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Experts Discuss Climate Change and Resiliency Planning

Thursday, April 10, 2014

Two experts recently spoke at Volpe on the role greenhouse gas emissions and other factors have on climate change. Current climate research indicates that more carbon means a higher average global temperature.

These talks, part of Volpe’s speaker series Transportation System Resilience, Extreme Weather, and Climate Change, provided information for transportation professionals planning how to respond to climate change and extreme weather.

Temperature Increases of “Existential” Proportions

"There is not really any dispute in my field about the relationships between CO² and the environment," said Dr. Kerry Emanuel, professor of atmospheric science at MIT, during his recent talk. According to Dr. Emanuel, our climate is generally warming and today the concern isn’t another Ice Age—it’s that someday there might be no ice at all.

Dr. Kerry Emanuel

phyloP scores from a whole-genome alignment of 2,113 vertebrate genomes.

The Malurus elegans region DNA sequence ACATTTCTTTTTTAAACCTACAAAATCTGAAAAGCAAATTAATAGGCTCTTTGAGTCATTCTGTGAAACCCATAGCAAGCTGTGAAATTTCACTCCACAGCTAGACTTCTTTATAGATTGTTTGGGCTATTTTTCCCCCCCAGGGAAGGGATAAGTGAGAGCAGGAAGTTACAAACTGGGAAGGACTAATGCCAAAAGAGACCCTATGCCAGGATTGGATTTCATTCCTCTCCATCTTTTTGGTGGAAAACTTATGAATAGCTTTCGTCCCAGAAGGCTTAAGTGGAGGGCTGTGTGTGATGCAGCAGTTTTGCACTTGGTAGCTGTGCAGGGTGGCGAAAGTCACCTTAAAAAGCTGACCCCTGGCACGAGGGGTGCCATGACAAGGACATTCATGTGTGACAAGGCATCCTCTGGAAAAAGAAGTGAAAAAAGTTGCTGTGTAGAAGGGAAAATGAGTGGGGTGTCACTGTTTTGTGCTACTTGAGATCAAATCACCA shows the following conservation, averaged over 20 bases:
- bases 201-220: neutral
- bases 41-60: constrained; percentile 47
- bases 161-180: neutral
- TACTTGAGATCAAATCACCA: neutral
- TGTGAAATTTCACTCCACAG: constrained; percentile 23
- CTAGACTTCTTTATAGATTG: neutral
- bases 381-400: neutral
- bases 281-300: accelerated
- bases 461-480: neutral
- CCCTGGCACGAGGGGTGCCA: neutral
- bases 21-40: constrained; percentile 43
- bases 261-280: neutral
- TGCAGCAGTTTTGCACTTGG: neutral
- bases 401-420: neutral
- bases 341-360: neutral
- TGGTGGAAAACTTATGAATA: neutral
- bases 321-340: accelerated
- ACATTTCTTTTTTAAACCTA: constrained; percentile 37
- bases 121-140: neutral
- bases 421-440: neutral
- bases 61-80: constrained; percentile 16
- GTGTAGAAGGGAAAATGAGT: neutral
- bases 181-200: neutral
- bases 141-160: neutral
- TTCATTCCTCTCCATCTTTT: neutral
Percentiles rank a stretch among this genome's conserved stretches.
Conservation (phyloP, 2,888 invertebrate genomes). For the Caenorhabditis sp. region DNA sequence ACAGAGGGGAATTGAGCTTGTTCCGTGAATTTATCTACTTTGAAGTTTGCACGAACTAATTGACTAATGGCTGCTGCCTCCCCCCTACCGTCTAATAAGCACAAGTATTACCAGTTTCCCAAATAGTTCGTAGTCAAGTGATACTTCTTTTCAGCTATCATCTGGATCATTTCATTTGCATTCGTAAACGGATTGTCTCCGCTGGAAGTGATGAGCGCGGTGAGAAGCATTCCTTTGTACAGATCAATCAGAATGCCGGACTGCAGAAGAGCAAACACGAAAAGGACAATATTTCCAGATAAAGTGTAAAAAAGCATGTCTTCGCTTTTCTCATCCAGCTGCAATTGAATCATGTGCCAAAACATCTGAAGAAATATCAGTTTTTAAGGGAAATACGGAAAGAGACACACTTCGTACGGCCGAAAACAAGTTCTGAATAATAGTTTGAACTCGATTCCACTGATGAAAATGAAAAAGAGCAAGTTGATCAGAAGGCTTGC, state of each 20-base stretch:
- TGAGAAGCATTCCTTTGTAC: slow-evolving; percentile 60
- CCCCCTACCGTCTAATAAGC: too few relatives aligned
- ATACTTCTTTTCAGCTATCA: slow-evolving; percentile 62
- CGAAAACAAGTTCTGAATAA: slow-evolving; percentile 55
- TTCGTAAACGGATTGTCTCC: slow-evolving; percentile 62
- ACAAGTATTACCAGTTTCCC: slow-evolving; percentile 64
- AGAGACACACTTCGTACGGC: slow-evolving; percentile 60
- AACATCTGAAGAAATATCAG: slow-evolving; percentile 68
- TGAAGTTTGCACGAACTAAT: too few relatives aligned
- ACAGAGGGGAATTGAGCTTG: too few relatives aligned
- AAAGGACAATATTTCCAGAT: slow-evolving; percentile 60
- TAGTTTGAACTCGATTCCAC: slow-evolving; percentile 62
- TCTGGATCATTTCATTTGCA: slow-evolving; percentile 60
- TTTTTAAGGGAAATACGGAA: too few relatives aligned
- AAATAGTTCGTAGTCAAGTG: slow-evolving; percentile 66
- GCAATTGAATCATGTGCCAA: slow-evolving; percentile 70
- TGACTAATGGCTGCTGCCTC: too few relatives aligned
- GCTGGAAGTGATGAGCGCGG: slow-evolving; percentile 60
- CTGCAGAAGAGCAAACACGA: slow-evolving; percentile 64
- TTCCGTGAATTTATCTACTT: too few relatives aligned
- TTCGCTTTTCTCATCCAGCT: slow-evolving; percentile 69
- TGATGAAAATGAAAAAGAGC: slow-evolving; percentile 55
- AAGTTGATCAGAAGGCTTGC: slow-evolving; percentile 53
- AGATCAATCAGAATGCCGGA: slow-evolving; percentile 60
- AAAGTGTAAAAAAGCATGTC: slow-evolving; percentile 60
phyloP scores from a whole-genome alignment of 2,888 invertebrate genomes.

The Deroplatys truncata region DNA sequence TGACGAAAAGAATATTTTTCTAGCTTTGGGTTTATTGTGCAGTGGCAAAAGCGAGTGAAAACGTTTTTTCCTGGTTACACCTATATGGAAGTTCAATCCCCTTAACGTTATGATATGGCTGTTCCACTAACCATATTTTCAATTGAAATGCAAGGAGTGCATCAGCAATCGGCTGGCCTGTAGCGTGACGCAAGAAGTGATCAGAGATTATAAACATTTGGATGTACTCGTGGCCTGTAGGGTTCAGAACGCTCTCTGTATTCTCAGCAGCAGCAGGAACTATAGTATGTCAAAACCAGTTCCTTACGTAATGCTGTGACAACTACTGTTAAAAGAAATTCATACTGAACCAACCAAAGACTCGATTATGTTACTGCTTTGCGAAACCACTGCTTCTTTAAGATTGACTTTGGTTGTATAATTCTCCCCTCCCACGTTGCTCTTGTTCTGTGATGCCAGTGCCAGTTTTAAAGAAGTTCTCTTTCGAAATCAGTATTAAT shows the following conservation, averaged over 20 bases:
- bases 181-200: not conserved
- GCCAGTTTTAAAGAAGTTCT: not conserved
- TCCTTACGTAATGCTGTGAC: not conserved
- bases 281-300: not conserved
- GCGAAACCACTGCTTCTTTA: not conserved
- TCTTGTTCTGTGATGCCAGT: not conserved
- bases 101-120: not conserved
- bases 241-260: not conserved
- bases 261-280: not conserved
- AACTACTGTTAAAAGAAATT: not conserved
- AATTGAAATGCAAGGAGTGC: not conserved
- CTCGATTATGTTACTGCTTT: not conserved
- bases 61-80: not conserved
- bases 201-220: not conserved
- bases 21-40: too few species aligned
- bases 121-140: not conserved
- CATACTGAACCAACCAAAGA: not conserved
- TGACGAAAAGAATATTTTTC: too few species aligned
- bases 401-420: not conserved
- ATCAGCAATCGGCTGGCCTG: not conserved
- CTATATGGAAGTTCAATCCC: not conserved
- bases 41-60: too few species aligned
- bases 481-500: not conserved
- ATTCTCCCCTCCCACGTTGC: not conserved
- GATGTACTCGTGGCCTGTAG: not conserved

Modern models estimate that the global climate could warm by as much as 4.5 degrees Celsius or even more—an increase of “existential” proportions with potentially devastating consequences, Dr. Emanuel said. Carbon dioxide concentrations began to increase much more rapidly at the dawn of the industrial era and are on track to double, triple, or possibly more, according to Dr. Emanuel.

Dr. Emanuel provided information for decision makers who are considering how best to prepare for this risk. He pointed to the U.S. Department of Defense 2014 Quadrennial Defense Review, which ranks global climate change as one of the major national security threats facing the U.S. The concern is the effects of climate change on supplies of fresh water and food.

Dr. Emanuel, whose work focuses on intense meteorological events, said higher temperatures are just the tip of the proverbial melting iceberg—extreme climate events are also becoming more common.

Impacts of Climate Change